Title Policy Coverage

One of the single most expensive transactions someone may enter into in their personal lives is often the purchase of real estate. Because of the significant investment involved in a real estate transaction, purchasers and their lenders want to know their investment is safe when it comes to the title of the property or their lien priority. The buyers want to be sure that the correct seller is selling to them. The lenders want to be sure that there are no liens that have a superior interest to their interest. These are the matters that title insurance was designed to be used for. While title insurance does not guarantee that there are no adverse interests in the property, it is a contract of indemnity that can be issued in favor of an owner, lessee, lender or other holder of an estate, interest or lien on real estate. The policy agrees to protect the insured from actual loss because there was a superior interest in the property that was unknown at the time of closing.

Indemnity means the title insurer agrees to insure against loss or damage related to the insured’s right in the property. If loss or damage occurs from a covered risk, compensation can be paid to the insured. This would include coverage against items such as other persons claiming an ownership interest in the property. It can also include defects or liens affecting the property that were otherwise not set out in the policy. Lender’s coverage insures the priority and validity of the lender’s lien against the property.  

The title company produces a document called the Title Commitment early on in the transaction. A commitment for title insurance (“Title Commitment”) provides a buyer and lender with terms and conditions for how the final title policy will be issued. An in depth explanation of the title commitment can be found here: https://texasnationaltitle.com/article/understanding-title-commitment

Essentially the title commitment is a report for the buyer (and lender) that discloses how the property will be insured. This commitment is provided up front so that a buyer has the opportunity to review the commitment during their contractual due diligence period, typically referred to as the option period. All buyers should review this document in detail to be sure they understand (a) the coverage they are receiving and (b) what, if any, encumbrances affect their property.  
When a title company is preparing a title commitment only the official public real property records are searched.  The property is examined for deeds, liens, easements, building lines and similar restrictions. The names of the owners are searched in what is called a general name search to locate things like court cases, bankruptcies, divorces and judgments against the seller. Only the official public records are searched for a title commitment because that is the search needed to issue a title policy.  

Lately we have been seeing an increasing trend in post-closing municipal issues. Municipal issues (such as open permits, zoning violations or whether or not the buyer will be able to obtain a permit on their property) fall outside of any type of search done by a title company. Since these items are expressly excluded from title policy coverage they are not searches that are performed by the title company. Researching municipal issues is a buyer due diligence responsibility and the contract provides for an option period in which the due diligence is to be performed.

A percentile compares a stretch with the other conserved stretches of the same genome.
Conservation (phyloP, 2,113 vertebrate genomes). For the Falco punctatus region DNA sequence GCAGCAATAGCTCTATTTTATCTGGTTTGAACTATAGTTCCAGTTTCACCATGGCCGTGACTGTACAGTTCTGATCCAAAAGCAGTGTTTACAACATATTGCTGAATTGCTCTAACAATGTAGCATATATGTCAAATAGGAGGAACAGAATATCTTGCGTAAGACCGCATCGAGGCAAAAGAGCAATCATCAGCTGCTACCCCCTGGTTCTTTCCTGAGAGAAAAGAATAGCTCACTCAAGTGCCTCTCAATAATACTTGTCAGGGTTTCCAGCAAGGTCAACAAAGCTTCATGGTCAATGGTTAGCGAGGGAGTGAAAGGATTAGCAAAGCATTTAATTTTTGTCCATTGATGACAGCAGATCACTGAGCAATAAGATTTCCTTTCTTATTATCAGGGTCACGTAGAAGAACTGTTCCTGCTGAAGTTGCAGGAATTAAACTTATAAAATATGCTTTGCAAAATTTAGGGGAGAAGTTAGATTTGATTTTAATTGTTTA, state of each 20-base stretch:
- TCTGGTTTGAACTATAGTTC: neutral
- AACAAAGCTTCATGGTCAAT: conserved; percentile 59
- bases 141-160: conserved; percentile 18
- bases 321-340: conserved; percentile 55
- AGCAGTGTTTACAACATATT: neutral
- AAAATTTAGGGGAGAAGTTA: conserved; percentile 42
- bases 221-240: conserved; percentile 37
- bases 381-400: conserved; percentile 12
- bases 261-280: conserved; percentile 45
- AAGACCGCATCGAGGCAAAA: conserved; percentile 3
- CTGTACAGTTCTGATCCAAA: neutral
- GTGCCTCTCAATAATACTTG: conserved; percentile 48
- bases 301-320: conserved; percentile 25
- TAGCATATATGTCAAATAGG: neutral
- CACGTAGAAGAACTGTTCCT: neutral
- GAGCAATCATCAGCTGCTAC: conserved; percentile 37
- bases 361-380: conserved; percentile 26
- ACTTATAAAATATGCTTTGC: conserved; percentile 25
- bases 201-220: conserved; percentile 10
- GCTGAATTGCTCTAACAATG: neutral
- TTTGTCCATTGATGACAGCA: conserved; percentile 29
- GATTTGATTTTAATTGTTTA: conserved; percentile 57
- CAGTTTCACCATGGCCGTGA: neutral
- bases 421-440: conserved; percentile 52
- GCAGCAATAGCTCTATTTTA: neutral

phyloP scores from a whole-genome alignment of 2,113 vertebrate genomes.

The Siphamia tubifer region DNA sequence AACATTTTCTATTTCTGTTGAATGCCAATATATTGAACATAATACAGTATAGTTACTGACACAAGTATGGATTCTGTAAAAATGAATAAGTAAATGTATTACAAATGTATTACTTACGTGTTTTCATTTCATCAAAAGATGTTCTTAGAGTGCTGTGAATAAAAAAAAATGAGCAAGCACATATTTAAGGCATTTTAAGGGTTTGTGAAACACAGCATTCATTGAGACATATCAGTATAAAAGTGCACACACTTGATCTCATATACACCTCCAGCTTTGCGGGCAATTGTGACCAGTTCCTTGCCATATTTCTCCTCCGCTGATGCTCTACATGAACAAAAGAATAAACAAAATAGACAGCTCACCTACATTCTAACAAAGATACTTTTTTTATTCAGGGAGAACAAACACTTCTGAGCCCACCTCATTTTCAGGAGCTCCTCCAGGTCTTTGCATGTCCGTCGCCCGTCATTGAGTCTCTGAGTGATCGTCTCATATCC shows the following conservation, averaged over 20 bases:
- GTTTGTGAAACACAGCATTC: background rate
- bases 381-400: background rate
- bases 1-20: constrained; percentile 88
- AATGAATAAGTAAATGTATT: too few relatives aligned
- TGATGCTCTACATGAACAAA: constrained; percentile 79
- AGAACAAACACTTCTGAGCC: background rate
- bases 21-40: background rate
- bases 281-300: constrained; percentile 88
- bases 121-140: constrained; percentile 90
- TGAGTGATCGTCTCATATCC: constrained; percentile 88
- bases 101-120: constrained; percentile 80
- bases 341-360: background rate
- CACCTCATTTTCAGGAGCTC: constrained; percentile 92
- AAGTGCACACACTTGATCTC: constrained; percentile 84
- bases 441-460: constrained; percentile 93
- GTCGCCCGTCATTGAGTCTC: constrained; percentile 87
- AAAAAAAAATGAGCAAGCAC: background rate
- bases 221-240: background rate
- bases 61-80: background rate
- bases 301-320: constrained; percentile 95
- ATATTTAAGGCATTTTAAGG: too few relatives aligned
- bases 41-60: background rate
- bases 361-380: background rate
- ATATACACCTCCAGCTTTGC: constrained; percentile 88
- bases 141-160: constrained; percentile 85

Let’s look at a sample scenario pattern to see how this plays out in real life: 
John is buying a property with the legal description of “The West 14 feet of Lot 11 and all of Lot 12.”  John buys from Sam who has owned this same property since 2013.  The parties close and a title policy is issued.  After closing John goes to the city to obtain a building permit on his property.  What John learns is that this was an illegal subdivision of the lot, meaning it was not done with city/county approval, and now the city is assessing a $5,000 fine for the illegal lot status.  The city also refuses to issue any building permits until the property is subdivided.  John’s idea of building an investment property to sell is completely halted by this issue.  

John is obviously upset by this and wants to file a claim under his title policy. This is a municipal issue and municipal issues are excluded from coverage in the title policy, meaning the issue is not covered. Who is John most likely going to go to next about this issue? It is not long before John calls his agent upset about this. 

How do agents protect themselves? To avoid this, an agent should always suggest to their clients that they perform the necessary searches and due diligence to check into municipal, city and county issues.  

The closing teams at Texas National Title are all well versed in the benefits of title insurance. Any time a client has questions about coverage they can be directed to your escrow officer at Texas National Title. We are the experts that you need and the partners that you can trust in all things escrow and title!

For more details about Title Insurance, check out this “How does title insurance work?“ video by Texas Department of Insurance (TDI): 

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